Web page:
Tuesday, 21 June 2011

Hurtigruten's Array Of Diverse And Rarely Visited Ports Offer Unique Insight Into Antarctica's Natural Wonders, Wildlife And History

Hurtigruten invites guests to discover the chinstrap penguins on Half Moon Island, the ring-shaped volcanic caldera of Deception Island, the splendor of Paradise Bay and the British history of Port Lockroy - among other, less visited ports - on seven Antarctic itineraries during the 2011-2012 season. The once-in-a-lifetime voyages delve into the unspoiled wilderness of the "White Continent" as the deluxe expedition ship MS Fram traverses the still waters of Lemaire Channel, and navigates between the building-sized icebergs of the Antarctic Sound. The 12- to 20-day expedition voyages - with departures available from Nov. 3, 2011 to Feb. 23, 2012 - include "Shackleton's Antarctica," which follows in the historical sailings of Sir Ernest Shackleton, and "Chilean Fjords & Antarctica," a voyage that takes in Tierra del Fuego. Fares range from $6,190 to $17,105 per person, double; higher rates are for suites.

Lectures from experts such as ornithologist Manuel Marin, and Rudolph Thomann, a conservationist with a PhD in Natural Sciences, lend greater understanding of the varied aspects of Antarctica's highlights, while a selection of optional excursions, including pre- or post-cruise packages visiting Machu Picchu or the Iguazu Falls, allow guests to customize their adventures. Aside from the ports that are popular on many Antarctica itineraries, Hurtigruten also includes a range of rarely visited options, weather dependent:

• Yankee Harbour: a natural safe haven for sailors in the South Shetland Islands, this former base of operations for early sealers is home to nearly 4,000 pairs of Gentoo penguins, known for the white stripe across the top of their heads.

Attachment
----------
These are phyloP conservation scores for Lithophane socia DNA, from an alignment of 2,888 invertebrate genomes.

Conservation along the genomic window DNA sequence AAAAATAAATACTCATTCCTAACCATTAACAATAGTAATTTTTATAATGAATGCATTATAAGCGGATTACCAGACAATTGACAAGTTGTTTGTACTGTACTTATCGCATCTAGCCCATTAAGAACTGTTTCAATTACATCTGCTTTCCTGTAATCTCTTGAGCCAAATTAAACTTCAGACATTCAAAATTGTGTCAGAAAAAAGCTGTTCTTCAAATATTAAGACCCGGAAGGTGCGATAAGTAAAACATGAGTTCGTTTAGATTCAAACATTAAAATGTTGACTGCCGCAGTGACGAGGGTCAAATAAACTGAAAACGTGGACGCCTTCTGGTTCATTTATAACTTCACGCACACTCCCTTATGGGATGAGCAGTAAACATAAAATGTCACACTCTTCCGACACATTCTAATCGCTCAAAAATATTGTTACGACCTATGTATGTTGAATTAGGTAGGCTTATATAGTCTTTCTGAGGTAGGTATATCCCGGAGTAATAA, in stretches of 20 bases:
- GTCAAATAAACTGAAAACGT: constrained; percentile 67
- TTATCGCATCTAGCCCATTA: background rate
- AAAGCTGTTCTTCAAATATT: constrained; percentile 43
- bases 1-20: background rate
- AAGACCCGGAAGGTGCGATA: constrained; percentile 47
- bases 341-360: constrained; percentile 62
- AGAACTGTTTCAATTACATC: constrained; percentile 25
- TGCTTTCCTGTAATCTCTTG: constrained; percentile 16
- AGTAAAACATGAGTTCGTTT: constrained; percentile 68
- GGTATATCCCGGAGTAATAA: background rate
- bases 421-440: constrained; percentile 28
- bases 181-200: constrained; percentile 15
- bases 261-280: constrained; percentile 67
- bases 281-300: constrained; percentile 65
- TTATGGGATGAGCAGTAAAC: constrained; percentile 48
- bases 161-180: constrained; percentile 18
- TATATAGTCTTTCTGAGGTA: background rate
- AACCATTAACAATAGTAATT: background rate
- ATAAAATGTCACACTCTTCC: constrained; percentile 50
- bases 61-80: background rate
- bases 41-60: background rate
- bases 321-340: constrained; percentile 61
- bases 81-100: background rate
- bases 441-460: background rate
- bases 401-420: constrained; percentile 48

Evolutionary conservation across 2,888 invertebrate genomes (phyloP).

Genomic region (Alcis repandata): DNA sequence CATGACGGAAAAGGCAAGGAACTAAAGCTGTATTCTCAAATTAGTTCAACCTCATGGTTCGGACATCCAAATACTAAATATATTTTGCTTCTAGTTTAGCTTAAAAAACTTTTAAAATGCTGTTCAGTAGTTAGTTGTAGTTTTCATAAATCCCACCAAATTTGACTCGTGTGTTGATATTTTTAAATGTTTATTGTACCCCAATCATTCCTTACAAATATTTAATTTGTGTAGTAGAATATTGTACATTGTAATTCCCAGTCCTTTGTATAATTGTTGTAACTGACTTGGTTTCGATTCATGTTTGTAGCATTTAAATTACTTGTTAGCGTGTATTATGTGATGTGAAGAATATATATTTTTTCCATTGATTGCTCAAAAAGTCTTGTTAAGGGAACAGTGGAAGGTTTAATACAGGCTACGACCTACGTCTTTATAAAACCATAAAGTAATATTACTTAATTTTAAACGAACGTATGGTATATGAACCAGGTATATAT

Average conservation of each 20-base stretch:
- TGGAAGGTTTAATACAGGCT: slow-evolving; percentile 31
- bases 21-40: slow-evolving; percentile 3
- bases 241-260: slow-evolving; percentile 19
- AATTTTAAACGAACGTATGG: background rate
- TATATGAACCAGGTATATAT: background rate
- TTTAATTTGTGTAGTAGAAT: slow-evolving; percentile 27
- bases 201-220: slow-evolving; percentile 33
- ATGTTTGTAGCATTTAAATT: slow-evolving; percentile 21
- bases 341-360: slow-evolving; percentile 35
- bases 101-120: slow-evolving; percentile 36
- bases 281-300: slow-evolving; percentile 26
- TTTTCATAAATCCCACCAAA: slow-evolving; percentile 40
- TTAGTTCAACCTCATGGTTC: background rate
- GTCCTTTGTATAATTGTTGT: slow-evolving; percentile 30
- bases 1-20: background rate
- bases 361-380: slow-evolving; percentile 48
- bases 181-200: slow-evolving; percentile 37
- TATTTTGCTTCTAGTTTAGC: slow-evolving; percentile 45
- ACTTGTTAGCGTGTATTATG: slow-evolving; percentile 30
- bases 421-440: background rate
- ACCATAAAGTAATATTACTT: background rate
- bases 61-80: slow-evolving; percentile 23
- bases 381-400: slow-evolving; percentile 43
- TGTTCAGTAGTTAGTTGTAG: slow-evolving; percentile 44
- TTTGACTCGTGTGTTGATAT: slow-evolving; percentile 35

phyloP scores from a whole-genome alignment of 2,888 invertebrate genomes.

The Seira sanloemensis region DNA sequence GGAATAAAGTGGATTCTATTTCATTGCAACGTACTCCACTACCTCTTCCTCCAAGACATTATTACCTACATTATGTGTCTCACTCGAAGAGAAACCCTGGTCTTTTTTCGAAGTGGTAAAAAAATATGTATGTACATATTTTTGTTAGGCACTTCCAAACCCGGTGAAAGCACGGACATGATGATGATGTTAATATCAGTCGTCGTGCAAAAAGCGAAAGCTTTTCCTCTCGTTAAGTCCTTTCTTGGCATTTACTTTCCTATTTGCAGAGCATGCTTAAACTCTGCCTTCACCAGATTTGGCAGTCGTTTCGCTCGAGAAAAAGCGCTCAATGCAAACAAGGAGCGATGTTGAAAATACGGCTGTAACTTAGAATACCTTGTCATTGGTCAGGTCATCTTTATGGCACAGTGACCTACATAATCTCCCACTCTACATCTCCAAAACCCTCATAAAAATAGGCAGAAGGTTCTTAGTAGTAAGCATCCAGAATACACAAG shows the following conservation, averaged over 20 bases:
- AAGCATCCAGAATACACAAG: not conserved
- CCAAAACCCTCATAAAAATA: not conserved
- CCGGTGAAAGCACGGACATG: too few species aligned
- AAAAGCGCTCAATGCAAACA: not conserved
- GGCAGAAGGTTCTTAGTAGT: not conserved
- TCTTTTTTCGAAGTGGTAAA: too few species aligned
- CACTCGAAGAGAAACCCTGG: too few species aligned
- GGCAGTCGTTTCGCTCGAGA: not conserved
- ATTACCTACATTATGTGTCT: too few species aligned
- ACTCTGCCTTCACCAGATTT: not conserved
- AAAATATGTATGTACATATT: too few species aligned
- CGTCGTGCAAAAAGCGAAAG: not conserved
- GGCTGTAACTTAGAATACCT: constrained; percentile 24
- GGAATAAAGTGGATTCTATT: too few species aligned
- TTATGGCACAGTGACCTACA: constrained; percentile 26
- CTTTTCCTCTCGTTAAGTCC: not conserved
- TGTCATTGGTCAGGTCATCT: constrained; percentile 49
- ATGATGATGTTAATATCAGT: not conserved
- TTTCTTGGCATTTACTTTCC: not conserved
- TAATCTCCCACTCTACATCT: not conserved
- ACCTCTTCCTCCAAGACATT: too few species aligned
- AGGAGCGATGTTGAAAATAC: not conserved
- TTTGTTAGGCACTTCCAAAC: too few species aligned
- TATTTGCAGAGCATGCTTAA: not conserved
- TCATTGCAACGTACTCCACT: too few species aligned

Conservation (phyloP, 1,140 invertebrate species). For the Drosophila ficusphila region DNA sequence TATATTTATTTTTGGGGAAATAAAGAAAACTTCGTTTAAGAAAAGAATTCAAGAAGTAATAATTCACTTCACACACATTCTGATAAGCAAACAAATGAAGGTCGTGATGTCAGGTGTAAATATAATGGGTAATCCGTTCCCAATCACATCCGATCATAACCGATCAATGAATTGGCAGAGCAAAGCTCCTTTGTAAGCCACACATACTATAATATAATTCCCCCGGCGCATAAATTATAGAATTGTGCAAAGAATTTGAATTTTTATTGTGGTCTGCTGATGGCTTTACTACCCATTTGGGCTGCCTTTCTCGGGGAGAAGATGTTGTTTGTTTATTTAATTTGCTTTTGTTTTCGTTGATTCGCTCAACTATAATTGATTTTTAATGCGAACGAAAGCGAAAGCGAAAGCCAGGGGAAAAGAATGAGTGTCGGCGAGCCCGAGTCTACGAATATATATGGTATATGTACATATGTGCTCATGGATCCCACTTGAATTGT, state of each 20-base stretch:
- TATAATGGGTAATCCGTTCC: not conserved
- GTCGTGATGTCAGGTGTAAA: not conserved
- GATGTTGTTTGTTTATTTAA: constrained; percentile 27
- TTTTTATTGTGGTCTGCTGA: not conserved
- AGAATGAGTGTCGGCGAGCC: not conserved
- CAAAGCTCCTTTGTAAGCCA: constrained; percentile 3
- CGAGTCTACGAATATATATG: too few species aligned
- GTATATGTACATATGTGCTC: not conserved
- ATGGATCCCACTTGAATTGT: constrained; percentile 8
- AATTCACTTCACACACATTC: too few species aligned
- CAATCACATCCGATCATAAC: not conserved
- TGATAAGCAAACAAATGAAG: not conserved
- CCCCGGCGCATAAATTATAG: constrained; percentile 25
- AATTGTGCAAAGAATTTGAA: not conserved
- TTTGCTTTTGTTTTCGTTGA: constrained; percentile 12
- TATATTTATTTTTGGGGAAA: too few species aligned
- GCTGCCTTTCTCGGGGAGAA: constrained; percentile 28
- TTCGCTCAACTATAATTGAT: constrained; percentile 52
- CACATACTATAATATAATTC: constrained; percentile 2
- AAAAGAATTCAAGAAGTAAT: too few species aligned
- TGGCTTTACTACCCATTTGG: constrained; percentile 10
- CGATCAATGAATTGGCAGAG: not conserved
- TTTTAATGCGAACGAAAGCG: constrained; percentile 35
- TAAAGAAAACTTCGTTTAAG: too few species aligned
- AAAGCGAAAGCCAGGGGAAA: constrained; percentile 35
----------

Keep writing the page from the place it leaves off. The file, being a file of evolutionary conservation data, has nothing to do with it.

• Neko Harbour: hidden away in Andvord Bay between the mountains and glacier walls of the peninsula, the harbor is home to an Argentine refuge hut and a Gentoo penguin colony - and is one of the rare ports where ships may land.

• Petermann Island: situated in the breathtaking Penola Straight, a 7km wide channel noted for its icebergs and killer whales, the island offers guests the chance to whale watch and has unbeatable views of the Antarctic Peninsula.

• Wilhelmina Bay: a choice feeding ground for whales and seals, the bay is a perfect venue for views of these two Antarctic animals.

• Brown Bluff: at the tip of the Antarctic Peninsula, this former volcanic bluff, named for the towering 2,450-foot cliff that dominates its landscape, is home to penguins, kelp gulls and cape petrels - with Weddell seals a common visitor.

• Cuverville Island: located in the Errera Channel, the island affords travelers views of a Gentoo penguin colony - the largest in the peninsula - nesting ashore as the ship navigates between icebergs.

Hurtigruten is a world leader in expedition cruising, sailing to the most remote of destinations including Antarctica, Greenland and the Arctic's Spitsbergen as well as year round along Norway's coast and Europe in the spring and fall. The company's fleet of 12 intimate ships, carrying 100 to 646 passengers, allows passengers to enjoy unique destinations in a relaxed atmosphere. Additional information on all of these adventures, as well as brochures and reservations, can be obtained from travel agents or Hurtigruten's visitor-friendly web site, www.hurtigruten.us; or by phone: (877) 301-3117; fax (888) 524-2145; for brochures (800) 582-0835, 24 hours a day.